Let's go ahead and get to it.
The original draft for this post spends the first thousand words quoting all the information found in the OD&D books as a foundation; but I've since decided NOT to go down that road. Here are the basic takeaways of note (with regard to OD&D elves):
- They are never noted as having an exceptionally long life span; there is no mention of longevity at all in any of the books (nor are there special notes regarding elves under the entries for the potion of longevity or the staff of withering as there are in later editions, like B/X).
- With regard to appearance, there are no notes stating elves have pointed ears or that they are beardless (contrariwise, the illustration labeled "ELF" on page 32 shows an individual with a longer beard than the "DWARF" on page 8). Per Greyhawk, elf skin color ranges from "tan to fair" with "wood elves being the darkest." Height is given as "five or more" leaving open the possibility of rather tall individuals.
- The original books state that "elves are of two general sorts, those who make their homes in woodlands and those who seek the remote meadowlands." No distinction is made between these two types. In the Greyhawk description of the elf class, four types of elves are listed: wood, high elves, meadow elves, and fairies...this last being a term found in the Chainmail fantasy supplement where it was used interchangeably with "elf," much as was done with dwarves/gnomes, goblins/kobolds, and pixies/sprites. The 1E Monster Manual will "clarify" this by stating "faerie" is the term for Grey Elves, even as it removes the term "meadow elves" from the game lexicon. Aquatic elves are added (along with a host of other underwater variant monsters) in the Blackmoor supplement.
- Elves are "not naturally adapted to horseback." While they have the split-move-and-fire ability found in Chainmail (and originally used to model the speed of horse-born archers like Huns, Mongols, etc.), it only applies to elves on foot.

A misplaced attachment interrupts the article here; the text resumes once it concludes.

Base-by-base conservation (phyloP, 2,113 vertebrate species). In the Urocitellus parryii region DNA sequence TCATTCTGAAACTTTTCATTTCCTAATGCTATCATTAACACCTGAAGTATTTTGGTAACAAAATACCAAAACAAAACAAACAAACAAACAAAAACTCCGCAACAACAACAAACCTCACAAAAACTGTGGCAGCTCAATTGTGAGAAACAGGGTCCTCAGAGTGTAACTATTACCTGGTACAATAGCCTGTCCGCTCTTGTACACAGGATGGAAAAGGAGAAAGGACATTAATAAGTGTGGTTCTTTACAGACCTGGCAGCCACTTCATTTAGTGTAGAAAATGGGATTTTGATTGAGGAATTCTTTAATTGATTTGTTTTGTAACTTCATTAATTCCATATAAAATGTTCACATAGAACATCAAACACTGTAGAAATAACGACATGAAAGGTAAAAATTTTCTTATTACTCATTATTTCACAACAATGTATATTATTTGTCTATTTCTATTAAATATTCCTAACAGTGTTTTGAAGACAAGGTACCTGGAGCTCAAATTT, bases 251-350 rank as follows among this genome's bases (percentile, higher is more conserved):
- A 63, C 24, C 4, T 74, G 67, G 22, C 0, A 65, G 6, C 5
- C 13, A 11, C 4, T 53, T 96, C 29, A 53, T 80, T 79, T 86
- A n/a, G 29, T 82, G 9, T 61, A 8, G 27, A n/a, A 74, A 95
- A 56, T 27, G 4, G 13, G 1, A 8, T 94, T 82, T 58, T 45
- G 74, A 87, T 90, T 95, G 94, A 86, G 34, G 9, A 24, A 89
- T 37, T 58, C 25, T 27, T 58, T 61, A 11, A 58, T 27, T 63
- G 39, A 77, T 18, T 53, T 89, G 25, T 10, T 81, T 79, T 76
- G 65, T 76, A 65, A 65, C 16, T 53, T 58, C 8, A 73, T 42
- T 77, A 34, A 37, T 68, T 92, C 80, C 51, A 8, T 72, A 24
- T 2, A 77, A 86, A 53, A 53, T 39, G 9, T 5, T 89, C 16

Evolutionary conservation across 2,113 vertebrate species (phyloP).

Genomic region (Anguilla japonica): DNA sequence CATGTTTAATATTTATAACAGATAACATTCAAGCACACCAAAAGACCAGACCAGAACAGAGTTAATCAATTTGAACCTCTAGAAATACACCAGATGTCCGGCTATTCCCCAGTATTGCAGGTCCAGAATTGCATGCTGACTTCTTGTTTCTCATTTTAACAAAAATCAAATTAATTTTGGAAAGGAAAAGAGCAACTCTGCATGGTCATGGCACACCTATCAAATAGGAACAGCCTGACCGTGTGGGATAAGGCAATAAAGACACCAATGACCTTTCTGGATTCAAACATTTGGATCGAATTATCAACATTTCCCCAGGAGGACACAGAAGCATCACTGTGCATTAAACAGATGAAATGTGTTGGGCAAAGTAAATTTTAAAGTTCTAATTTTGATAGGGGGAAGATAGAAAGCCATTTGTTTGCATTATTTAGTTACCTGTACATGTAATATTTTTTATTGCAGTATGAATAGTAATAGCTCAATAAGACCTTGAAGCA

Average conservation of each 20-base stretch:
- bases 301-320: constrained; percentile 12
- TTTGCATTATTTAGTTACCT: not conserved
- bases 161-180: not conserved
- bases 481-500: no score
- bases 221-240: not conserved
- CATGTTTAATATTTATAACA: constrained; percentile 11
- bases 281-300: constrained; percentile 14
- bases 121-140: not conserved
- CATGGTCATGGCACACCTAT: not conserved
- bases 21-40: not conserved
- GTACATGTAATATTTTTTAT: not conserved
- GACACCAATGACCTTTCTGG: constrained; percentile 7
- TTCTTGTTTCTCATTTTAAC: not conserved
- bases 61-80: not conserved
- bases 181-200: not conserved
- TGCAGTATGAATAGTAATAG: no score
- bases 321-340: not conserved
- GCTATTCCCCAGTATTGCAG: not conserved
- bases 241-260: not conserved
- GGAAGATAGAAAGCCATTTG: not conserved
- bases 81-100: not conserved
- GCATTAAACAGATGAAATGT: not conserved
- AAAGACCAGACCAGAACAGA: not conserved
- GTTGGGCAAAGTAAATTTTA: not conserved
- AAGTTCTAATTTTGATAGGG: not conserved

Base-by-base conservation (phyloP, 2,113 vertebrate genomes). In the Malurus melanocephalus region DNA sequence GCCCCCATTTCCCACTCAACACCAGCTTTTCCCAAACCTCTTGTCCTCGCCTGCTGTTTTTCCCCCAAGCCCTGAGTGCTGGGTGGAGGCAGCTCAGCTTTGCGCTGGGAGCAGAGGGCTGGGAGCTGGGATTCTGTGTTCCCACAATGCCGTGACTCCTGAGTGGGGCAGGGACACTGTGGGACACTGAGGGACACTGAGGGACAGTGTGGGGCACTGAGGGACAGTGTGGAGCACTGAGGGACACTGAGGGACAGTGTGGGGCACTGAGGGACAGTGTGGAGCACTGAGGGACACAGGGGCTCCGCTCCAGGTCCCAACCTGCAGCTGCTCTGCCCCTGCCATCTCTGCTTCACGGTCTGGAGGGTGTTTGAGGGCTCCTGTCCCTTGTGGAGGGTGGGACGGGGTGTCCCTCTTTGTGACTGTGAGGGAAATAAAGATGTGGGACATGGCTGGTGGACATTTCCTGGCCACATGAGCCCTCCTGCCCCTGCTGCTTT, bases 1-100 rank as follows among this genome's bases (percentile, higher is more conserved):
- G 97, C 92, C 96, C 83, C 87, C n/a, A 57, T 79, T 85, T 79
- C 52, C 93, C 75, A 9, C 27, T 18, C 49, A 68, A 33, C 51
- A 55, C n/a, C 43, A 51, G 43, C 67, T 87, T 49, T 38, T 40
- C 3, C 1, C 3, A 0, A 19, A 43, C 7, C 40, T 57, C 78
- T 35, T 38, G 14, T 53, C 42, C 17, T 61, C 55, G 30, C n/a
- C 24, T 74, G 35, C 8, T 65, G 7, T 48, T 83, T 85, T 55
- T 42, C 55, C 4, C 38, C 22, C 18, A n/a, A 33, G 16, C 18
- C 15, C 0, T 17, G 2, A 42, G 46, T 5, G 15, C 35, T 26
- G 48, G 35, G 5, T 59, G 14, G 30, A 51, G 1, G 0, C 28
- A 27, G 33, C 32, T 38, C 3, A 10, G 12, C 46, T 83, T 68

- In the wilderness encounter tables, elves are on the GIANT TYPES sub-list (along with dwarves, gnomes, and treants). It would appear that the "giant class" of monsters (i.e. the enemies against whom rangers receive a special damage bonus) was meant to apply to ANY type of nonhuman humanoid.
It is highly interesting to me that elves, as originally presented in Chainmail, were NEUTRAL in alignment (albeit with "a slight pre-disposition for LAW"). By OD&D, of course, they appear on both the Law and Neutrality lists, but this explains why elven clerics (only available as NPCs) are limited to 6th level of experience...per OD&D no cleric may progress above 6th level unless aligned with either Law or Chaos.
The main inspiration for my elves are Moorcock's Melnibonean fantasy race (Elric and all his kin). I've written before about the general similarities between the Elric books and D&D, and the specific similarities between Melniboneans and the D&D elf. For my campaign world, I am embracing these parallels, although they are not an island or sea-going people (I already have my Numenorean/Valyrian sea king-types in the descendants of Atlantean refugees...and they are all "normal" humans). Instead, elves are a coastal-mountain folk living in the Chilean region of the Andes...though I admit to being tempted to move them farther north.
[the Sea Lords being a notable exception]
These are the elves of Red Earth. They are otherwise as found in the OD&D books.